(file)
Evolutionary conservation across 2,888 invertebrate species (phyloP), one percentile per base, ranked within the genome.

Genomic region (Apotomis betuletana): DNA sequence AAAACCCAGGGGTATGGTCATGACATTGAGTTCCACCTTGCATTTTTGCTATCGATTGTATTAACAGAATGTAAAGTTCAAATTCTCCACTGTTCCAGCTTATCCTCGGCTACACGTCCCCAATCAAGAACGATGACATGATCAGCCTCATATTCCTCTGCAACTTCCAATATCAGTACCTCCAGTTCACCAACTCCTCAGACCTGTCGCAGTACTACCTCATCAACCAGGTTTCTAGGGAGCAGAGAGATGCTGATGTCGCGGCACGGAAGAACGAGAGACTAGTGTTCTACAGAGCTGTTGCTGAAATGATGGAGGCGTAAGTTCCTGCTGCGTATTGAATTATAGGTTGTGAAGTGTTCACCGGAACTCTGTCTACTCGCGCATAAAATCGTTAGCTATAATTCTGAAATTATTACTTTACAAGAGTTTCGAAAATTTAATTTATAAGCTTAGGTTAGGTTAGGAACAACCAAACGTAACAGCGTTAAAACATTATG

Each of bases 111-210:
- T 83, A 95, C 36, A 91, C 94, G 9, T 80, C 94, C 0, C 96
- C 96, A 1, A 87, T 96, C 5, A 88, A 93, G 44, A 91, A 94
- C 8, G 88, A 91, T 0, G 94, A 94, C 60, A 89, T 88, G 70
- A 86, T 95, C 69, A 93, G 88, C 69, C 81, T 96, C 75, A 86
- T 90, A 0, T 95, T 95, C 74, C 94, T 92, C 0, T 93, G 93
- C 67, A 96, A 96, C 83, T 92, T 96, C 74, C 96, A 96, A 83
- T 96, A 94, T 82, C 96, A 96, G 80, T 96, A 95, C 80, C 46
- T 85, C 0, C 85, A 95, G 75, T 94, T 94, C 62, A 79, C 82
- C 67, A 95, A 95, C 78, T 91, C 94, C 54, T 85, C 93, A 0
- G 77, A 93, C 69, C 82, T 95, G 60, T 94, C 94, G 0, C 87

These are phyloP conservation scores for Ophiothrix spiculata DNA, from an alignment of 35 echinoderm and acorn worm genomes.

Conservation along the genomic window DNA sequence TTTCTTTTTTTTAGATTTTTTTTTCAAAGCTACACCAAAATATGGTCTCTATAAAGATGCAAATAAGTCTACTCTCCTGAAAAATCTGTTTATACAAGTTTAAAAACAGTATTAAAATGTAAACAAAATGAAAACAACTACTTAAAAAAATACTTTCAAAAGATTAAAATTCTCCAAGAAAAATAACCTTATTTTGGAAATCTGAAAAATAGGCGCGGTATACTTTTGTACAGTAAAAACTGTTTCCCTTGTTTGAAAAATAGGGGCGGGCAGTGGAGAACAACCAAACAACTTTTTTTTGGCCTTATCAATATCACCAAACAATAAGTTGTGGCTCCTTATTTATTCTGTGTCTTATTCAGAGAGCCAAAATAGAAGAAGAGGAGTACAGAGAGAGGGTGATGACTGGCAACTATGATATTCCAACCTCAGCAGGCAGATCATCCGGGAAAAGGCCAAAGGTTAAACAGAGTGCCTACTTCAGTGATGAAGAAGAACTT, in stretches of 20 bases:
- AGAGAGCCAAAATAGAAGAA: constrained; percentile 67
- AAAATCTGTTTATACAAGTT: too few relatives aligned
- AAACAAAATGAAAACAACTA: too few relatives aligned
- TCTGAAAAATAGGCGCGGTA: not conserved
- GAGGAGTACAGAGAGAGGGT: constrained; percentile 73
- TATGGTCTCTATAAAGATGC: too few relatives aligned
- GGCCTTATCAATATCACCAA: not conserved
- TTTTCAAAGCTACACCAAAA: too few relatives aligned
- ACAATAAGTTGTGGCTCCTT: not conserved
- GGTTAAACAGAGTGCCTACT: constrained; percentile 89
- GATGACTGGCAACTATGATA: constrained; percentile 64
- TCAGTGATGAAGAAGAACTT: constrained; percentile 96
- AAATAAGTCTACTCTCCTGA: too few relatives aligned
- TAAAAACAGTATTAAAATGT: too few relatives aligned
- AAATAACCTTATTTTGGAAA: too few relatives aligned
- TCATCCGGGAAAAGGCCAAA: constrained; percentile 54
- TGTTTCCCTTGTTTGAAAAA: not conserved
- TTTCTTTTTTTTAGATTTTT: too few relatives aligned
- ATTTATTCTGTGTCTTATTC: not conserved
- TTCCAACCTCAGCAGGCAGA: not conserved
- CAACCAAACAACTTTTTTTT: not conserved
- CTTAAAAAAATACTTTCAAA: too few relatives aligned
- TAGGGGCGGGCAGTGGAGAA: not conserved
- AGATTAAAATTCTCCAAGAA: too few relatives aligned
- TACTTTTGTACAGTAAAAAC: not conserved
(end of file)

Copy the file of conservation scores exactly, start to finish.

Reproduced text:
Evolutionary conservation across 2,888 invertebrate species (phyloP), one percentile per base, ranked within the genome.

Genomic region (Apotomis betuletana): DNA sequence AAAACCCAGGGGTATGGTCATGACATTGAGTTCCACCTTGCATTTTTGCTATCGATTGTATTAACAGAATGTAAAGTTCAAATTCTCCACTGTTCCAGCTTATCCTCGGCTACACGTCCCCAATCAAGAACGATGACATGATCAGCCTCATATTCCTCTGCAACTTCCAATATCAGTACCTCCAGTTCACCAACTCCTCAGACCTGTCGCAGTACTACCTCATCAACCAGGTTTCTAGGGAGCAGAGAGATGCTGATGTCGCGGCACGGAAGAACGAGAGACTAGTGTTCTACAGAGCTGTTGCTGAAATGATGGAGGCGTAAGTTCCTGCTGCGTATTGAATTATAGGTTGTGAAGTGTTCACCGGAACTCTGTCTACTCGCGCATAAAATCGTTAGCTATAATTCTGAAATTATTACTTTACAAGAGTTTCGAAAATTTAATTTATAAGCTTAGGTTAGGTTAGGAACAACCAAACGTAACAGCGTTAAAACATTATG

Each of bases 111-210:
- T 83, A 95, C 36, A 91, C 94, G 9, T 80, C 94, C 0, C 96
- C 96, A 1, A 87, T 96, C 5, A 88, A 93, G 44, A 91, A 94
- C 8, G 88, A 91, T 0, G 94, A 94, C 60, A 89, T 88, G 70
- A 86, T 95, C 69, A 93, G 88, C 69, C 81, T 96, C 75, A 86
- T 90, A 0, T 95, T 95, C 74, C 94, T 92, C 0, T 93, G 93
- C 67, A 96, A 96, C 83, T 92, T 96, C 74, C 96, A 96, A 83
- T 96, A 94, T 82, C 96, A 96, G 80, T 96, A 95, C 80, C 46
- T 85, C 0, C 85, A 95, G 75, T 94, T 94, C 62, A 79, C 82
- C 67, A 95, A 95, C 78, T 91, C 94, C 54, T 85, C 93, A 0
- G 77, A 93, C 69, C 82, T 95, G 60, T 94, C 94, G 0, C 87

These are phyloP conservation scores for Ophiothrix spiculata DNA, from an alignment of 35 echinoderm and acorn worm genomes.

Conservation along the genomic window DNA sequence TTTCTTTTTTTTAGATTTTTTTTTCAAAGCTACACCAAAATATGGTCTCTATAAAGATGCAAATAAGTCTACTCTCCTGAAAAATCTGTTTATACAAGTTTAAAAACAGTATTAAAATGTAAACAAAATGAAAACAACTACTTAAAAAAATACTTTCAAAAGATTAAAATTCTCCAAGAAAAATAACCTTATTTTGGAAATCTGAAAAATAGGCGCGGTATACTTTTGTACAGTAAAAACTGTTTCCCTTGTTTGAAAAATAGGGGCGGGCAGTGGAGAACAACCAAACAACTTTTTTTTGGCCTTATCAATATCACCAAACAATAAGTTGTGGCTCCTTATTTATTCTGTGTCTTATTCAGAGAGCCAAAATAGAAGAAGAGGAGTACAGAGAGAGGGTGATGACTGGCAACTATGATATTCCAACCTCAGCAGGCAGATCATCCGGGAAAAGGCCAAAGGTTAAACAGAGTGCCTACTTCAGTGATGAAGAAGAACTT, in stretches of 20 bases:
- AGAGAGCCAAAATAGAAGAA: constrained; percentile 67
- AAAATCTGTTTATACAAGTT: too few relatives aligned
- AAACAAAATGAAAACAACTA: too few relatives aligned
- TCTGAAAAATAGGCGCGGTA: not conserved
- GAGGAGTACAGAGAGAGGGT: constrained; percentile 73
- TATGGTCTCTATAAAGATGC: too few relatives aligned
- GGCCTTATCAATATCACCAA: not conserved
- TTTTCAAAGCTACACCAAAA: too few relatives aligned
- ACAATAAGTTGTGGCTCCTT: not conserved
- GGTTAAACAGAGTGCCTACT: constrained; percentile 89
- GATGACTGGCAACTATGATA: constrained; percentile 64
- TCAGTGATGAAGAAGAACTT: constrained; percentile 96
- AAATAAGTCTACTCTCCTGA: too few relatives aligned
- TAAAAACAGTATTAAAATGT: too few relatives aligned
- AAATAACCTTATTTTGGAAA: too few relatives aligned
- TCATCCGGGAAAAGGCCAAA: constrained; percentile 54
- TGTTTCCCTTGTTTGAAAAA: not conserved
- TTTCTTTTTTTTAGATTTTT: too few relatives aligned
- ATTTATTCTGTGTCTTATTC: not conserved
- TTCCAACCTCAGCAGGCAGA: not conserved
- CAACCAAACAACTTTTTTTT: not conserved
- CTTAAAAAAATACTTTCAAA: too few relatives aligned
- TAGGGGCGGGCAGTGGAGAA: not conserved
- AGATTAAAATTCTCCAAGAA: too few relatives aligned
- TACTTTTGTACAGTAAAAAC: not conserved